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      Nanostructures of diamond, graphene oxide and graphite inhibit CYP1A2, CYP2D6 and CYP3A4 enzymes and downregulate their genes in liver cells


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          Introduction and objective

          Currently, carbon nanostructures are vastly explored materials with potential for future employment in biomedicine. The possibility of employment of diamond nanoparticles (DN), graphene oxide (GO) or graphite nanoparticles (GN) for in vivo applications raises a question of their safety. Even though they do not induce a direct toxic effect, due to their unique properties, they can still interact with molecular pathways. The objective of this study was to assess if DN, GO and GN affect three isoforms of cytochrome P450 (CYP) enzymes, namely, CYP1A2, CYP2D6 and CYP3A4, expressed in the liver.


          Dose-dependent effect of the DN, GO and GN nanostructures on the catalytic activity of CYPs was examined using microsome-based model. Cytotoxicity of DN, GO and GN, as well as the influence of the nanostructures on mRNA expression of CYP genes and CYP-associated receptor genes were studied in vitro using HepG2 and HepaRG cell lines.


          All three nanostructures interacted with the CYP enzymes and inhibited their catalytic activity in microsomal-based models. CYP gene expression at the mRNA level was also downregulated in HepG2 and HepaRG cell lines. Among the three nanostructures, GO showed the most significant influence on the enzymes, while DN was the most inert.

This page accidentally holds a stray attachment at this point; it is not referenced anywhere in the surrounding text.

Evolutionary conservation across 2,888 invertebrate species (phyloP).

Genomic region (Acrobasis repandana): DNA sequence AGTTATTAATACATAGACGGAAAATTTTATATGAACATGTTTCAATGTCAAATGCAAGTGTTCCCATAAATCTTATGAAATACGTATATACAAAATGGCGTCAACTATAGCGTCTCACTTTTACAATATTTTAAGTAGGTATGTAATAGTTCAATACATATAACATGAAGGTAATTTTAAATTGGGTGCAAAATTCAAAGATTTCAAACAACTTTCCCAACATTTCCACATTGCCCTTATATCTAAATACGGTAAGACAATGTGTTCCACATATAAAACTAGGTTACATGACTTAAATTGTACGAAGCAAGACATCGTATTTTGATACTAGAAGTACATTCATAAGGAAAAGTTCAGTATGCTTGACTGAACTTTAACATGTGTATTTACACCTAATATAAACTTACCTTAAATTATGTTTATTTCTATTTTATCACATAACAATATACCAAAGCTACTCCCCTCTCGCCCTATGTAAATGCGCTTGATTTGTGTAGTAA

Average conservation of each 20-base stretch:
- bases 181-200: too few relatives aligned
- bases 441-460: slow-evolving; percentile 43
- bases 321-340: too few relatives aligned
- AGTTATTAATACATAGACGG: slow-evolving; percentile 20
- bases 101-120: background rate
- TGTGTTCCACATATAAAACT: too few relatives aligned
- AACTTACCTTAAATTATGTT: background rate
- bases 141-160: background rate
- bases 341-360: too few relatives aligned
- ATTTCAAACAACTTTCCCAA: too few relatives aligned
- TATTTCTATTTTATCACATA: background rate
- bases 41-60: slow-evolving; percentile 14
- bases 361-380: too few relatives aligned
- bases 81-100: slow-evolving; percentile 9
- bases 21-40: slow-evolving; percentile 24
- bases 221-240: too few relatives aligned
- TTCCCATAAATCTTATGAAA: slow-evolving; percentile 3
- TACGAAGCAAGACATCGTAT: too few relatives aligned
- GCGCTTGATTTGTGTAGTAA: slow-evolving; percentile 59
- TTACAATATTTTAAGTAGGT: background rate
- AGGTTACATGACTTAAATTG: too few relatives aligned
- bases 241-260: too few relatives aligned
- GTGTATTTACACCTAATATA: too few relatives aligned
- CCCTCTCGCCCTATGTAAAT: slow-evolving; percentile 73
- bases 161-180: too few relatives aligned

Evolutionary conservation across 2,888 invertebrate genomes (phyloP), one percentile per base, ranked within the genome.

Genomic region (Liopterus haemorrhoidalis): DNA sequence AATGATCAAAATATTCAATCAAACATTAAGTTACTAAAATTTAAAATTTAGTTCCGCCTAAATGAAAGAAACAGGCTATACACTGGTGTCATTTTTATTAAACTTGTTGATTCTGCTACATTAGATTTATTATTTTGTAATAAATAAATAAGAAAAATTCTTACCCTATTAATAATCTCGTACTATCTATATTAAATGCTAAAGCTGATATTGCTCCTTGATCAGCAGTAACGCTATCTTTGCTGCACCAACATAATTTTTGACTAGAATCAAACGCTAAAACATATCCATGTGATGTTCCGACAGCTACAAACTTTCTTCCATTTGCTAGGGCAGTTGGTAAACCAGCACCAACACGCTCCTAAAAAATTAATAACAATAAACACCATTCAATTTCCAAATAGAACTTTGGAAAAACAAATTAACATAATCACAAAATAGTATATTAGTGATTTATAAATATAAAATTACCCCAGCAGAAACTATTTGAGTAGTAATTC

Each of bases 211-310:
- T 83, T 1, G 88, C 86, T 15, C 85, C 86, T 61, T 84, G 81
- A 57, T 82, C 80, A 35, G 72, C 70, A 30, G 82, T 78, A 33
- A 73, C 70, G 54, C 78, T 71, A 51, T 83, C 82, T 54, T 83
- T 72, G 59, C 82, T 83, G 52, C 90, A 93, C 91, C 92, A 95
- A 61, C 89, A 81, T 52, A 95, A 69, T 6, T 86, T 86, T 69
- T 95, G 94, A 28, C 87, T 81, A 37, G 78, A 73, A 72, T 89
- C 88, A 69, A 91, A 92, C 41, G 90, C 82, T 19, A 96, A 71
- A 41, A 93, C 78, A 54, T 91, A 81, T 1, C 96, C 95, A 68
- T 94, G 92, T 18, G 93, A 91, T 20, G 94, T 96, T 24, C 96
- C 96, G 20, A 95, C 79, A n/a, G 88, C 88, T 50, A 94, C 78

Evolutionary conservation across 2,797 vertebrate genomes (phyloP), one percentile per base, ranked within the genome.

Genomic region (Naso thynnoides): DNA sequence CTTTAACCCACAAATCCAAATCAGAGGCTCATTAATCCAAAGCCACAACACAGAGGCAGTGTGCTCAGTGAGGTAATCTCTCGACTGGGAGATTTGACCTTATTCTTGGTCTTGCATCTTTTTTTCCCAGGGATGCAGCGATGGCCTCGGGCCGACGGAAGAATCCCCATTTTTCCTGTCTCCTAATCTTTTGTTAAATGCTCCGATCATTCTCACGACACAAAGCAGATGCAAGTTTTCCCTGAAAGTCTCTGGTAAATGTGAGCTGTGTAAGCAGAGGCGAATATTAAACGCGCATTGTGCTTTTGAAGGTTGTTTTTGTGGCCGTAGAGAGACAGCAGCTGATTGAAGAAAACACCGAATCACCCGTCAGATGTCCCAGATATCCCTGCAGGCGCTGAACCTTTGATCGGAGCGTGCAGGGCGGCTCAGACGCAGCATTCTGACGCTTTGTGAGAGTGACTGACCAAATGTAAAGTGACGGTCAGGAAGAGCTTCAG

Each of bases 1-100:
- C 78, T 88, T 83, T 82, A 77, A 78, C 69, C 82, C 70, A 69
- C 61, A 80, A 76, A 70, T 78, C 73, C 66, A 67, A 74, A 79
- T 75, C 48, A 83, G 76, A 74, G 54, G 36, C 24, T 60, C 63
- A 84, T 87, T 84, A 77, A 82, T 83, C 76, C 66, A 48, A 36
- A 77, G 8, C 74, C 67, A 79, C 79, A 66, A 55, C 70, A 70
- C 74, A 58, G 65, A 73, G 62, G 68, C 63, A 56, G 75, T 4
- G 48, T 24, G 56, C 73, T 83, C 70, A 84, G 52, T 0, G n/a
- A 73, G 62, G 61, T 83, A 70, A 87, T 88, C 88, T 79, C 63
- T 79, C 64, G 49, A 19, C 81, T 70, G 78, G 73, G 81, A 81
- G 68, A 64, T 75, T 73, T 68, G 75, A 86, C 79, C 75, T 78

Our findings revealed that DN, GO and GN might interfere with xenobiotic and drug metabolism in the liver by interactions with CYP isoenzymes responsible for the process. Such results should be considered if DN, GO and GN are used in medical applications.

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          Most cited references 46

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          Interaction of nanoparticles with proteins: relation to bio-reactivity of the nanoparticle

          Interaction of nanoparticles with proteins is the basis of nanoparticle bio-reactivity. This interaction gives rise to the formation of a dynamic nanoparticle-protein corona. The protein corona may influence cellular uptake, inflammation, accumulation, degradation and clearance of the nanoparticles. Furthermore, the nanoparticle surface can induce conformational changes in adsorbed protein molecules which may affect the overall bio-reactivity of the nanoparticle. In depth understanding of such interactions can be directed towards generating bio-compatible nanomaterials with controlled surface characteristics in a biological environment. The main aim of this review is to summarise current knowledge on factors that influence nanoparticle-protein interactions and their implications on cellular uptake.
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            Cytochromes P450 and metabolism of xenobiotics.

            Cytochromes P450 (henceforth P450s) are involved in a variety of metabolic and biosynthetic processes. The number of known P450 enzymes exceeds 1000, while the endogenous substrates of most of them remain unknown. All P450 enzymes exhibit similarity in their structure and general mechanism of action; however, there are significant differences in the detailed function of individual enzymes as well as in the structures and properties of their active sites. This review discusses the properties of the most important P450 enzymes taking part in drug metabolism in humans. P450 3A4 is of paramount importance, because it is the most abundant P450 in the human liver and is known to metabolize the majority of drugs whose biotransformation is known. Genetically dependent variabilities of individual P450 activities and levels are described, documenting the importance of pharmacogenetics aimed at explaining differences in the response of the organism to various drugs.